Saturday, September 3, 2011

Gardening in the Summer

Wild flowers I seeded in the fall when I added the bulbs out front.

Wayne and I have spent an awful lot of weekend mornings this summer planting more and more plants in our yard.  We are turning more of it into gardens and not grass.

Lambs ear and lily right after they were planted (before the deer got to the lily).
Almost all of the trees from Maryland DNR that we planted in the spring are still alive and some are thriving and over 6 ft tall already.  They were definitely a good buy and we are planning on ordering more for next spring.
Another import from Iowa.
 We have focused our gardening efforts mostly on the front and side yards where they are more visible to the neighbors and in case of the long ditch on the west side of the house where it is a pain to mow.
One of the hostas I planted last year.

Some of our newer additions, all clearance plants from Lowes.
 We have been working to take areas in the ditch and join them together so that now more than half of the side ditch has been started with plants.  We have also dug up areas in between where we planted some of the baby trees making them into larger garden area.  The plan is to continue joining areas between the trees so that it is easier to mow and less to mow.

Ditch along the side largely planted.

Red Sedum, we'd almost given up on them.

Side yard by ditch, more and more plants slowly filling it in.
I didn't originally plan to plant as much as we have or to plant all through the summer but as we discovered if you visit on a regular basis and are patient Lowes has wonderful clearances on plants as they get past their prime or are done blooming.  Buying plants at 50-75% off sure lets us plant more than we could have otherwise and has also let us try different plants to see which ones do well for us.  We have lost a few but we also have some that are thriving for us.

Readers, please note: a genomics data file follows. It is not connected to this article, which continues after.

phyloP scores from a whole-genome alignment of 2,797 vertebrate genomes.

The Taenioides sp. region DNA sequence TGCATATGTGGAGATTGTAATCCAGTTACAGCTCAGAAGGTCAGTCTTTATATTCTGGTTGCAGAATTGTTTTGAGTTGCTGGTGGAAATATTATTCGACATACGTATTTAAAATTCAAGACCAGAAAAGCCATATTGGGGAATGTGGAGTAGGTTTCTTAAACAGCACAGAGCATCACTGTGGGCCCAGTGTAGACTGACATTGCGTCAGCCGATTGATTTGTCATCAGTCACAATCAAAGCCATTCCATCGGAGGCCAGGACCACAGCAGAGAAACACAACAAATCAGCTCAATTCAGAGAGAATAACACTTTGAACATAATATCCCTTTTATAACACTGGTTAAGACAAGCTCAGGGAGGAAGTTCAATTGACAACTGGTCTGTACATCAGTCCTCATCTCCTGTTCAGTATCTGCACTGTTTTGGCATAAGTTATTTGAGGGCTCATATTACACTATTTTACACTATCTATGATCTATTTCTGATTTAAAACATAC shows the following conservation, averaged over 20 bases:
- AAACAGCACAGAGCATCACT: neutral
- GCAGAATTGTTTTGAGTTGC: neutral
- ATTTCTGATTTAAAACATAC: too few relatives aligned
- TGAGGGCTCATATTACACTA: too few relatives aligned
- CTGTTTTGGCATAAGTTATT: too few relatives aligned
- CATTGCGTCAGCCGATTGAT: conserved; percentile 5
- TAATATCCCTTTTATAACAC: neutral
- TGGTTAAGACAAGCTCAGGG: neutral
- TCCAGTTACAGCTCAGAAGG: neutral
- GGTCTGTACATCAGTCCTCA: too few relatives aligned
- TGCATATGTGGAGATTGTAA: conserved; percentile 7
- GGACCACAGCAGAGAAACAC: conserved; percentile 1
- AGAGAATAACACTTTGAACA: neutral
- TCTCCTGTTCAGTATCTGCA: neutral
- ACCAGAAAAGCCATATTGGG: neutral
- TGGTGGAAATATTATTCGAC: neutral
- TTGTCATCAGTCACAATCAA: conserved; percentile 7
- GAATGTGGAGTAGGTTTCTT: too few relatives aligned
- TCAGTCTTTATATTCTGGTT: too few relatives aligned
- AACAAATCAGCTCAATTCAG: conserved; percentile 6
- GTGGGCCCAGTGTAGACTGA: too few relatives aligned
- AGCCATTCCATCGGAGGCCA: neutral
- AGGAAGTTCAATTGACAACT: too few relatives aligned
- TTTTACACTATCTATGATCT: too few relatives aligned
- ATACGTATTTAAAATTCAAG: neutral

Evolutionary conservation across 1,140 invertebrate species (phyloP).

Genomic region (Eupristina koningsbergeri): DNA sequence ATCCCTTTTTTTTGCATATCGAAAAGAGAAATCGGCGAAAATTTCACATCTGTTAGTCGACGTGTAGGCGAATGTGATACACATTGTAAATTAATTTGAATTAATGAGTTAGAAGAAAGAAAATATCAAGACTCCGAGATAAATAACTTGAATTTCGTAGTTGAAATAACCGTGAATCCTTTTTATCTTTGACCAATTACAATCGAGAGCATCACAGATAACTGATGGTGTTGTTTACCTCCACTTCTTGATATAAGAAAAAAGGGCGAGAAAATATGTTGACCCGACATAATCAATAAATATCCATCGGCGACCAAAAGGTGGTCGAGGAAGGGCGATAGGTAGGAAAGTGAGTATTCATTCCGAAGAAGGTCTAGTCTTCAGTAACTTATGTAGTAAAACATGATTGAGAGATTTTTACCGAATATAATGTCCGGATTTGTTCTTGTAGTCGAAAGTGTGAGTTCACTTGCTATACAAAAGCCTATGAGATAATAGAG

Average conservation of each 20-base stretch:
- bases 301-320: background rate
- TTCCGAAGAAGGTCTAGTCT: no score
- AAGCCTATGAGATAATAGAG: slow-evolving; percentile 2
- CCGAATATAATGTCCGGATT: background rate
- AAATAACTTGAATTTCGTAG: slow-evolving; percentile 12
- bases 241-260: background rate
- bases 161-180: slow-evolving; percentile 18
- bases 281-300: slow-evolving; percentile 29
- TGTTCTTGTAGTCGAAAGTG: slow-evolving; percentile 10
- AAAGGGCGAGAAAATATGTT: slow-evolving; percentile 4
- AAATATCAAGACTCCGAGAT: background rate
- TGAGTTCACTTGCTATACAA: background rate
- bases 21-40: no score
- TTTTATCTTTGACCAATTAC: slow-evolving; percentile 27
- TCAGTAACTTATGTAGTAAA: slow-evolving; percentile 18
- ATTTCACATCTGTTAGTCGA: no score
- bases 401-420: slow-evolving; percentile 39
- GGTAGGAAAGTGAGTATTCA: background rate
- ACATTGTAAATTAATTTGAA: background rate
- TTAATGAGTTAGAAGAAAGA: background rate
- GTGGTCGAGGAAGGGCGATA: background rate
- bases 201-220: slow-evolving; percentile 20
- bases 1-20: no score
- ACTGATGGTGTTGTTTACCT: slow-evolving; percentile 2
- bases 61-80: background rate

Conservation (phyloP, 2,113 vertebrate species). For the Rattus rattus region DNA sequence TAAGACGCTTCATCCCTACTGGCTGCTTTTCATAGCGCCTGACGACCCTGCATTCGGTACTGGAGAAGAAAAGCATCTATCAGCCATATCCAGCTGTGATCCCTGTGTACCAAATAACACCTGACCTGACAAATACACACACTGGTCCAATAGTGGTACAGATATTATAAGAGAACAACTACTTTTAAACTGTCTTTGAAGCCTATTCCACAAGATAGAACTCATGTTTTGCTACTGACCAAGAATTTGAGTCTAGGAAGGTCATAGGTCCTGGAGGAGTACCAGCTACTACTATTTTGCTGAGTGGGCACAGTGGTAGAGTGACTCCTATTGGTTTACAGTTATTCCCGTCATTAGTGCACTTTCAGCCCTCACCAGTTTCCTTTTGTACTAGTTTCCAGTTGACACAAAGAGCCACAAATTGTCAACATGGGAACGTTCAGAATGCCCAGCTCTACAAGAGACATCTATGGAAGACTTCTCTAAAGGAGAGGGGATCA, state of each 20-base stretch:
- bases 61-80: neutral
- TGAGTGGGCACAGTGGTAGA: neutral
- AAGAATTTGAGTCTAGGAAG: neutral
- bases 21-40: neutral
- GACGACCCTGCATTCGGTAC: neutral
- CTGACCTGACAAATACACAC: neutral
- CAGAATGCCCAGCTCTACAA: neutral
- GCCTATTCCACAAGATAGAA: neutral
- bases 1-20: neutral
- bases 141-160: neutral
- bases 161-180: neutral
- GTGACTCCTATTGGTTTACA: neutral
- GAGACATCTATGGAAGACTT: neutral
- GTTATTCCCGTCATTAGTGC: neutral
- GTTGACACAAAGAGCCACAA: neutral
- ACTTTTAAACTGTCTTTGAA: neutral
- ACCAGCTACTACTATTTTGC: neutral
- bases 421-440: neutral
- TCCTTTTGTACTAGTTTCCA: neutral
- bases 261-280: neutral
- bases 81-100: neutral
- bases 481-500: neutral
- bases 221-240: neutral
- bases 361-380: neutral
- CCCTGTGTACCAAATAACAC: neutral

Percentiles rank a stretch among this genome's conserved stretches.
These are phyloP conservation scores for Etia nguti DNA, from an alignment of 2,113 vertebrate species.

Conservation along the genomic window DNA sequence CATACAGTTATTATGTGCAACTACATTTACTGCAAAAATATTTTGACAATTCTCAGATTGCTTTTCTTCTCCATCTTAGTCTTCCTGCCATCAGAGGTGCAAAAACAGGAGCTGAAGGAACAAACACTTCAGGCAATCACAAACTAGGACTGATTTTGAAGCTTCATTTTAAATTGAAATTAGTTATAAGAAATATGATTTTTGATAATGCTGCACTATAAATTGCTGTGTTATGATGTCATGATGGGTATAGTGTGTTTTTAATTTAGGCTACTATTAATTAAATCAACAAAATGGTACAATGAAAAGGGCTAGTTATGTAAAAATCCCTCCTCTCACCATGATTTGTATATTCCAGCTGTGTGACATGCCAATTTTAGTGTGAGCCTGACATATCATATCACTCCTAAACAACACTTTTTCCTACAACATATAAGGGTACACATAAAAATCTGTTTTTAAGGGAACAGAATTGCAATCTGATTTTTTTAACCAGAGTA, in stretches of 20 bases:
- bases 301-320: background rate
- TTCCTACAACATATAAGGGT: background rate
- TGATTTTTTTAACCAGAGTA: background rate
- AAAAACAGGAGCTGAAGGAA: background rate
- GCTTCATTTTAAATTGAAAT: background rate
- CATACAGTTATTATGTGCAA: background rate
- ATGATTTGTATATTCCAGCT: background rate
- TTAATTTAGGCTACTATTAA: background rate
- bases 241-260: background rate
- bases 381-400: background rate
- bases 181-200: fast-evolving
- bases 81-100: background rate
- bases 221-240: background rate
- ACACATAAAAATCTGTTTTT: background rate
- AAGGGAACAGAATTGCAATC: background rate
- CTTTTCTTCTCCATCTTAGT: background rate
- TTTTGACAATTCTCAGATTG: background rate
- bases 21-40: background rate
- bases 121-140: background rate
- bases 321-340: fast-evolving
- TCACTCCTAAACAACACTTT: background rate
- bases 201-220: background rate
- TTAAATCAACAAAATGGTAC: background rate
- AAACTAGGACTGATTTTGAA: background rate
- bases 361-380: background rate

Many of the plants have been clearance plants from Lowes.

Gardenia for only $5.  What a deal!

Front ditch with periwinkle getting going.

Another view of the side ditch, it keeps changing.
I also ordered  a bunch of plants in the late spring that were very small and slow to get started but seem to finally be getting established.
Some of our 50+ baby trees.

One of our very happy black locust trees.

Another new area, this one with a ground rose, and daylilies.

Another picture of the side dich.

Beside the driveway, a challenging area that gets wet and hot.
With a lot of the plants I have been buying at $1-$3 we have been able to get much further than I expected to this year.  I have bought almost exclusively perennials so as they get more established they will get bigger and fill in the areas more.  We have slowly been adding plants here and there so we have a nice biodiversity.  We haven't gone with much of a plan other than we want a lot less grass but this has allowed us to make really good use of the clearance plants as we can get whatever looks good that is on sale.

It has almost become like a sickness for me and I even bought clearance plant the day before Hurricane Irene came barreling in.  I am getting ready to order Iris, daylilies and more bulbs to plant this fall and we will continue to add Lowes clearance plants.